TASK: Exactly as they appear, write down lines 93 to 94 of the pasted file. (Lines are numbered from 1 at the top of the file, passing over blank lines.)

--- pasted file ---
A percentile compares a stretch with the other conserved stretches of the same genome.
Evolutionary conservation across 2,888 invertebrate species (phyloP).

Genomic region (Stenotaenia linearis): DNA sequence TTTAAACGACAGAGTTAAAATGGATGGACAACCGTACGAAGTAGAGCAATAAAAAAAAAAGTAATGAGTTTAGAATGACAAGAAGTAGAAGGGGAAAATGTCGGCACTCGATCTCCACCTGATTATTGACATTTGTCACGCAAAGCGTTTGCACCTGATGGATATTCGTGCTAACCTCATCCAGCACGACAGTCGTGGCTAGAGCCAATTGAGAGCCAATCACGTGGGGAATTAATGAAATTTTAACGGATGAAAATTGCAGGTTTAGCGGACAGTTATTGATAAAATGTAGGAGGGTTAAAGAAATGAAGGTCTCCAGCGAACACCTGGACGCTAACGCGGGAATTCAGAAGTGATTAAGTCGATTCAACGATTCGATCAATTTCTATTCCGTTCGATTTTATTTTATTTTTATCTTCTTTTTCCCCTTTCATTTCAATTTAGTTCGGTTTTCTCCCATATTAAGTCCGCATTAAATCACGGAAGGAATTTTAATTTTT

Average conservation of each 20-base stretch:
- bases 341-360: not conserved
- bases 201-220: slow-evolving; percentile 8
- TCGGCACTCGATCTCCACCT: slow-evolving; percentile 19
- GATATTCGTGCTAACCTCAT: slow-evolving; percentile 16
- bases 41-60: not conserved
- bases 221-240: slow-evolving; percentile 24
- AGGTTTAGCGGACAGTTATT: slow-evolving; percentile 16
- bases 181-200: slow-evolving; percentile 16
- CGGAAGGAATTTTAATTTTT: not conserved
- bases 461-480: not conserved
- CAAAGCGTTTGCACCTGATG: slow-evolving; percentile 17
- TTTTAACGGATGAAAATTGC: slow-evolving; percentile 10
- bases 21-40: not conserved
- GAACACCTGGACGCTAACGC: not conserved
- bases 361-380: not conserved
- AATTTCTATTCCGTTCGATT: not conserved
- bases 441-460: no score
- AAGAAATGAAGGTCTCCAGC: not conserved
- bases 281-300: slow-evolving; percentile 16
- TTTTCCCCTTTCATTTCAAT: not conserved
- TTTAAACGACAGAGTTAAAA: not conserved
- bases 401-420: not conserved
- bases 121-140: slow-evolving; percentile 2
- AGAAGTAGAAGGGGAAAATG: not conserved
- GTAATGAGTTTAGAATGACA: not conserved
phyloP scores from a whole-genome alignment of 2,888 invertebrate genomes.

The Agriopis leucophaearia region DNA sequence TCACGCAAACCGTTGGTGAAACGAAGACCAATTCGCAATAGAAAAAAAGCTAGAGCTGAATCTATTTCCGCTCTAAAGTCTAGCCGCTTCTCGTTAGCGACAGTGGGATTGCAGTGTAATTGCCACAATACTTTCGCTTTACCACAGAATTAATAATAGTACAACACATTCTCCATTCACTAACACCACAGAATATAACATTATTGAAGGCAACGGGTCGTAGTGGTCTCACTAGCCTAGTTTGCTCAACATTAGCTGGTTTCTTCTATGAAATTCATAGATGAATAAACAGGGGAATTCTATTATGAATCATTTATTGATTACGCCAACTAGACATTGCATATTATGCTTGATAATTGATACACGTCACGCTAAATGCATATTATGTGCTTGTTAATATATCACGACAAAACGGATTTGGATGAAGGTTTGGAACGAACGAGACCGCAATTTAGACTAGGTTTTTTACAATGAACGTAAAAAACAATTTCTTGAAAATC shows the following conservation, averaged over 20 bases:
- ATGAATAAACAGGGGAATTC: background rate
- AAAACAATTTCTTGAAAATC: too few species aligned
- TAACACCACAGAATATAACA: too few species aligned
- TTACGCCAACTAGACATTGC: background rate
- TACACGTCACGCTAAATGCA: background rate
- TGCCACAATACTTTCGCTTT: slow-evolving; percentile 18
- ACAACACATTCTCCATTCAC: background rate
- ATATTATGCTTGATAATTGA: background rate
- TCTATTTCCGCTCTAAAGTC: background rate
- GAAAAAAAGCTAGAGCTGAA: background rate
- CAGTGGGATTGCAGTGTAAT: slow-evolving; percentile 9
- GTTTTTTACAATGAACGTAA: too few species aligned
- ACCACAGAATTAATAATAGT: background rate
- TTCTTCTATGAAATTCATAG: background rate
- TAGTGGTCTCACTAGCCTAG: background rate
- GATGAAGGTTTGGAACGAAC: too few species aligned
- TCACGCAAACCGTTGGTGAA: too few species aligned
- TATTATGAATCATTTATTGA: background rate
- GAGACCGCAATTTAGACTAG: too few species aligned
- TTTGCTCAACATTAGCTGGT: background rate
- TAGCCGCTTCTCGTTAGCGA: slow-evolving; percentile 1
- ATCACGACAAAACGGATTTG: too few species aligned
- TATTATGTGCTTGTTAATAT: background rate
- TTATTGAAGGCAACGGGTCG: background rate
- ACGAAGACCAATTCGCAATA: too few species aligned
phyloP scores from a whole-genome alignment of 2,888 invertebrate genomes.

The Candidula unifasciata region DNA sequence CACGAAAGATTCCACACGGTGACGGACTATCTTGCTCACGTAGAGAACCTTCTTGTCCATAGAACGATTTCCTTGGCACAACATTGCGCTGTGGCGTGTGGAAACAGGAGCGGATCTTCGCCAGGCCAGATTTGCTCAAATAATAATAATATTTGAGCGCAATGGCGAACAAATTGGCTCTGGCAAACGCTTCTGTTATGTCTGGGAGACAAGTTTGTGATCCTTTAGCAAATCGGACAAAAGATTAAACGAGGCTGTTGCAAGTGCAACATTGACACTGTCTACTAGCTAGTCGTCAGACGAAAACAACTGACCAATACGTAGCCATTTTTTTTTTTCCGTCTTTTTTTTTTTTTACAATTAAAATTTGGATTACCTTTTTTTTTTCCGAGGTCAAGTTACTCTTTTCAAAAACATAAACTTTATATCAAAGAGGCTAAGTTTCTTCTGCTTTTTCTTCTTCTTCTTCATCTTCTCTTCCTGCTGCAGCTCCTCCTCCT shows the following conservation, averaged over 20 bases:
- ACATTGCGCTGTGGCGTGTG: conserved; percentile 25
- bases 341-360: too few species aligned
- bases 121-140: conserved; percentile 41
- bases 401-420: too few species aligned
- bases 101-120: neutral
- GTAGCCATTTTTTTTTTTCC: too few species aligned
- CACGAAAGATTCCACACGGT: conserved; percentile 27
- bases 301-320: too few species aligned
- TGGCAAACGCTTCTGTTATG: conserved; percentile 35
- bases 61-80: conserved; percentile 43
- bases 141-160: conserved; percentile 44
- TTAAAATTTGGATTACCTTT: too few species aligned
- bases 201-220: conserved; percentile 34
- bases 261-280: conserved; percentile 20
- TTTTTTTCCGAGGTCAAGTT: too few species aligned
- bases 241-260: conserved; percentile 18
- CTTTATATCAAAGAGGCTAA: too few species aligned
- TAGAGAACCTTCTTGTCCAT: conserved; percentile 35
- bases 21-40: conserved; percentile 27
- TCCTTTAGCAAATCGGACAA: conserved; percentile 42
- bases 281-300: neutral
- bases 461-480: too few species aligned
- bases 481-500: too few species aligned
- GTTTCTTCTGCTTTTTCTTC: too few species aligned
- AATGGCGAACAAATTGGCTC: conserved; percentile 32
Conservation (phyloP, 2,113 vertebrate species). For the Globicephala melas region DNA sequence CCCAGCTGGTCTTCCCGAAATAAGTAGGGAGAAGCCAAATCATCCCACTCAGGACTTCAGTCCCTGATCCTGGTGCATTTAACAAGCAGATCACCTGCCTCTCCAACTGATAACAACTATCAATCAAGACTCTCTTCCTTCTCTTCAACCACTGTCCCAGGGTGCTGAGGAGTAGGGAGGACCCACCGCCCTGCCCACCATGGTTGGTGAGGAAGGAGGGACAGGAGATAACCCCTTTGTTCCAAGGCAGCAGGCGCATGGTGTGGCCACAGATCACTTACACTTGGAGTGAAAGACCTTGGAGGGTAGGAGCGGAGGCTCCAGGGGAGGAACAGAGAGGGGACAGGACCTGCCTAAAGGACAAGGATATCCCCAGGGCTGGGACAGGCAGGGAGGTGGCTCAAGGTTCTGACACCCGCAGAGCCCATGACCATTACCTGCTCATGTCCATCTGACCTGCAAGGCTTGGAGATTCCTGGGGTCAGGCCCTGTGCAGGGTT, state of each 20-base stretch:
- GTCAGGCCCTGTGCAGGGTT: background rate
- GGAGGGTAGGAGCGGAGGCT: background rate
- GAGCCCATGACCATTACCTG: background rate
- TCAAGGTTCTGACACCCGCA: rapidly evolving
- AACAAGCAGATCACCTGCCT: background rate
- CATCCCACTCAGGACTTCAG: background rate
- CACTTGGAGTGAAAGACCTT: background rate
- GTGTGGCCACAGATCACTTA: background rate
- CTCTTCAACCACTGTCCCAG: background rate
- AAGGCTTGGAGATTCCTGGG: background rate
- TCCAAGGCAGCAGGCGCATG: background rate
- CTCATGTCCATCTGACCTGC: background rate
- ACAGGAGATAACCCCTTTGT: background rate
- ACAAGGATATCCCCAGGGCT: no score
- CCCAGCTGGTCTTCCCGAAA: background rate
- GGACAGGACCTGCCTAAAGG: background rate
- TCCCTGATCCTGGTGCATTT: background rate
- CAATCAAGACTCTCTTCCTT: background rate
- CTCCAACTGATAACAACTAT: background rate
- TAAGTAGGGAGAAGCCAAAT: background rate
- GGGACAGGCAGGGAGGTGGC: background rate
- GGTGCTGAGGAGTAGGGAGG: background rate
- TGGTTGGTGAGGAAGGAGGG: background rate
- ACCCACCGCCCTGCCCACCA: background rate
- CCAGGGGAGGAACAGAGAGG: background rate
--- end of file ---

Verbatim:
- CTCTTCAACCACTGTCCCAG: background rate
- AAGGCTTGGAGATTCCTGGG: background rate